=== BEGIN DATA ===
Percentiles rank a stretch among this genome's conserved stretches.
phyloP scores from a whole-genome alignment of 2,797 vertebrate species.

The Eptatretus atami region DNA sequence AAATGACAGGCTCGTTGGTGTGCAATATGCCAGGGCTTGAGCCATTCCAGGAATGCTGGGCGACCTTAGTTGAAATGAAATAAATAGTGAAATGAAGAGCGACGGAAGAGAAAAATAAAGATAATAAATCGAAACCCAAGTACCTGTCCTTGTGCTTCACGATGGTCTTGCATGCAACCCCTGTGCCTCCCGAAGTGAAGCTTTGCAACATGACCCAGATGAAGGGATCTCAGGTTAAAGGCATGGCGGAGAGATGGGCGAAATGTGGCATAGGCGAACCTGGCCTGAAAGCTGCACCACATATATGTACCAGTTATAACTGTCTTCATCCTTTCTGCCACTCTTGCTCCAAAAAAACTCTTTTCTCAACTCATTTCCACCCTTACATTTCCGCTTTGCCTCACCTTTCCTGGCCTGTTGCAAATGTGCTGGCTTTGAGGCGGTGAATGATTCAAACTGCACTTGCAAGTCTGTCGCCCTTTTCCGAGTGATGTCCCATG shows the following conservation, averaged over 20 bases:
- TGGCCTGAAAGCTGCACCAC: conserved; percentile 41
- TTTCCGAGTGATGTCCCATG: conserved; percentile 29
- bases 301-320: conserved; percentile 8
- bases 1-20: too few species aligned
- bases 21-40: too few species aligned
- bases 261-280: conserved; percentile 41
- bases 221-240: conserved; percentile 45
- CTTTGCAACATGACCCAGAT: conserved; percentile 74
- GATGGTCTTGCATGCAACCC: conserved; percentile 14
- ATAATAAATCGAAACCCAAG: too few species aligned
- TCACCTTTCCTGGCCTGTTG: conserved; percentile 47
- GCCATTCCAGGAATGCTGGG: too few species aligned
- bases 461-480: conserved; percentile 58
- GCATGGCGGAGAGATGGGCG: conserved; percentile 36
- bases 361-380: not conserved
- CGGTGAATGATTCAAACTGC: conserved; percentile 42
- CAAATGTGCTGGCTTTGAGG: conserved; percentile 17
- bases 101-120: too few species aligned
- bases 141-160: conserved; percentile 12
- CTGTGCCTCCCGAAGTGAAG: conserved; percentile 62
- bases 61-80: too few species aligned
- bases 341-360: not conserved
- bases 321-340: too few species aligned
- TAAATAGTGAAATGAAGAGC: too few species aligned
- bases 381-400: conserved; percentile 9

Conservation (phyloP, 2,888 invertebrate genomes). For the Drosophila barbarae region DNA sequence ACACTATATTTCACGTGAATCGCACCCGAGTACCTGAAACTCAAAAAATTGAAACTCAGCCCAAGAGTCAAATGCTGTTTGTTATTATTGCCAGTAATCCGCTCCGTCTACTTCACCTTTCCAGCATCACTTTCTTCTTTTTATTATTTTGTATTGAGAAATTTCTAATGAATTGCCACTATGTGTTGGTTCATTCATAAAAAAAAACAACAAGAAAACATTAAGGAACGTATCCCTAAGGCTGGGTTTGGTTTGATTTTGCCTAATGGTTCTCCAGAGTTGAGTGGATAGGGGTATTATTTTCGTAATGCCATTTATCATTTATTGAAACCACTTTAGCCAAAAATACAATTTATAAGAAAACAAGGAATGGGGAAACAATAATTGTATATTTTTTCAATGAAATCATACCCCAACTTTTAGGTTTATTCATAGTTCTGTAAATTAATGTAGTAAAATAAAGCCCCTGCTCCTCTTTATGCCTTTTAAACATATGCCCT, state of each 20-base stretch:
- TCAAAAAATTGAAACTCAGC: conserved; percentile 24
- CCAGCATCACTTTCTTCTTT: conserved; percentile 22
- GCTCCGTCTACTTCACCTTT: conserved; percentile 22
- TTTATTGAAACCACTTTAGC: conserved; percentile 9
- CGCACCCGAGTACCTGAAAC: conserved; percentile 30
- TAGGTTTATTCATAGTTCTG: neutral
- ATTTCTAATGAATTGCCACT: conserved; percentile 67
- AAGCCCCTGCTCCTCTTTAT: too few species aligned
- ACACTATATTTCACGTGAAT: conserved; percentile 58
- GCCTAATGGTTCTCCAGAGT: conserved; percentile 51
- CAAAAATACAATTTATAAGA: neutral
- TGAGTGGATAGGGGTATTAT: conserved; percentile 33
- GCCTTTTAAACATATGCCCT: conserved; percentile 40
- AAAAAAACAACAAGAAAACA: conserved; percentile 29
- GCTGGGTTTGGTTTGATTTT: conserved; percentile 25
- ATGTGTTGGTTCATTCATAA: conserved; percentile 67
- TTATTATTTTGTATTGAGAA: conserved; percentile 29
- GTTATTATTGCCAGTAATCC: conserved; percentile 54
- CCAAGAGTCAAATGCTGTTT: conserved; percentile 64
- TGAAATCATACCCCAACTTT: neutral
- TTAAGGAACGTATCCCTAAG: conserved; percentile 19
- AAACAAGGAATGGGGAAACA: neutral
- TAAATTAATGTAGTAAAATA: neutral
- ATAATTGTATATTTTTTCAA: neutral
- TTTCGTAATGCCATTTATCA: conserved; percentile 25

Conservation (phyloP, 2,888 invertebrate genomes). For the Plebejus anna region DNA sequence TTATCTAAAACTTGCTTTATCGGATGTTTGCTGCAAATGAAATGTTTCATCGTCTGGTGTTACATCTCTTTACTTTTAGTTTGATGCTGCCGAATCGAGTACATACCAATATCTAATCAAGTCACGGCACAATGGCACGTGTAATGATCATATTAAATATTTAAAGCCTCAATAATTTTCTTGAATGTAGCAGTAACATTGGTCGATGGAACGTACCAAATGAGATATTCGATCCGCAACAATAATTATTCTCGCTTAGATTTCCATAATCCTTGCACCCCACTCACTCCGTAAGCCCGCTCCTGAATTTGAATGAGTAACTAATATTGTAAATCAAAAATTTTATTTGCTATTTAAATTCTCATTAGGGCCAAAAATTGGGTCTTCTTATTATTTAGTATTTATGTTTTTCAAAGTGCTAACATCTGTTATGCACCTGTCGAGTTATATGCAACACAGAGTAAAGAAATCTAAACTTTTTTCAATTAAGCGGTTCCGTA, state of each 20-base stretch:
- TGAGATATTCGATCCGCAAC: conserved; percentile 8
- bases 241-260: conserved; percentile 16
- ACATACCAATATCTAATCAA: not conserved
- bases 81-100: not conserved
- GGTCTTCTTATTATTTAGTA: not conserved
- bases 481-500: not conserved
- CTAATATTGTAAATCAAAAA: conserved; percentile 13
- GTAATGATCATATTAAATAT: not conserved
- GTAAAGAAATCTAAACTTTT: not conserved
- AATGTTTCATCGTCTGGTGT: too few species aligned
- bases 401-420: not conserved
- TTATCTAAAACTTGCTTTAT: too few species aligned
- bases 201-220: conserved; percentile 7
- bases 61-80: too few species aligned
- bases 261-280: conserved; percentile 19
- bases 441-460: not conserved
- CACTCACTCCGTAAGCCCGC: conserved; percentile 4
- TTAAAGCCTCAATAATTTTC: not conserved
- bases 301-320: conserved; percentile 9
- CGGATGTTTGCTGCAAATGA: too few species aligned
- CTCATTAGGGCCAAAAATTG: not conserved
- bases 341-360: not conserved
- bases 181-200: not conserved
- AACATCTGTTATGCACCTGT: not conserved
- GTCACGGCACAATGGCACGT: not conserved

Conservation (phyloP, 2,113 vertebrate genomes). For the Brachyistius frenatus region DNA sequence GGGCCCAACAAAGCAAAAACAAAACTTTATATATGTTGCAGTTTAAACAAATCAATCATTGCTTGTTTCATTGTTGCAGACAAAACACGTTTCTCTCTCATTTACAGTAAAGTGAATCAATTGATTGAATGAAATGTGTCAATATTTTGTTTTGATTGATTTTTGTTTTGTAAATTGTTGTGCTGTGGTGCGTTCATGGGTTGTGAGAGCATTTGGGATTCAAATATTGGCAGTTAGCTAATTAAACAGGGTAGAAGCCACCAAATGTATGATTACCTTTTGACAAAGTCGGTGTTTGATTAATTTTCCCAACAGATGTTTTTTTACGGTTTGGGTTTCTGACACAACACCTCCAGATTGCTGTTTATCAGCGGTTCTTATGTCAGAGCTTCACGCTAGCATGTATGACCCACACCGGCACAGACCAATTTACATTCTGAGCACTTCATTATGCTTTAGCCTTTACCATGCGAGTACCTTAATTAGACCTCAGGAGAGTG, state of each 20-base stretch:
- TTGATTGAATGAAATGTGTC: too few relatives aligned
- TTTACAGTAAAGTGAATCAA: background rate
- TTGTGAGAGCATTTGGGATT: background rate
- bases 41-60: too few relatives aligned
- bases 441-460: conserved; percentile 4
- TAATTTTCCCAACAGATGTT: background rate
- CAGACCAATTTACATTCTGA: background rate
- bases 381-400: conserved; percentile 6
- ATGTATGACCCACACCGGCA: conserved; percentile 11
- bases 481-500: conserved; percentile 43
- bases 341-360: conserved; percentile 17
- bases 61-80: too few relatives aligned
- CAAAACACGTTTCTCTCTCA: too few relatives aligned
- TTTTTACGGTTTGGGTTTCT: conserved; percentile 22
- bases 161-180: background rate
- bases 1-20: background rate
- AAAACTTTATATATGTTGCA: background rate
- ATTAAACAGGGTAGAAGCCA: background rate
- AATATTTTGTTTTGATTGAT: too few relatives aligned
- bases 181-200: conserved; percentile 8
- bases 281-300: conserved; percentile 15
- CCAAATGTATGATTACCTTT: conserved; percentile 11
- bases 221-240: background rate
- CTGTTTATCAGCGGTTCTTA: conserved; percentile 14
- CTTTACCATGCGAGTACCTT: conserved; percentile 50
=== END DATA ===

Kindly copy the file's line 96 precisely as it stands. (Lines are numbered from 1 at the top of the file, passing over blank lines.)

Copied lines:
- bases 161-180: background rate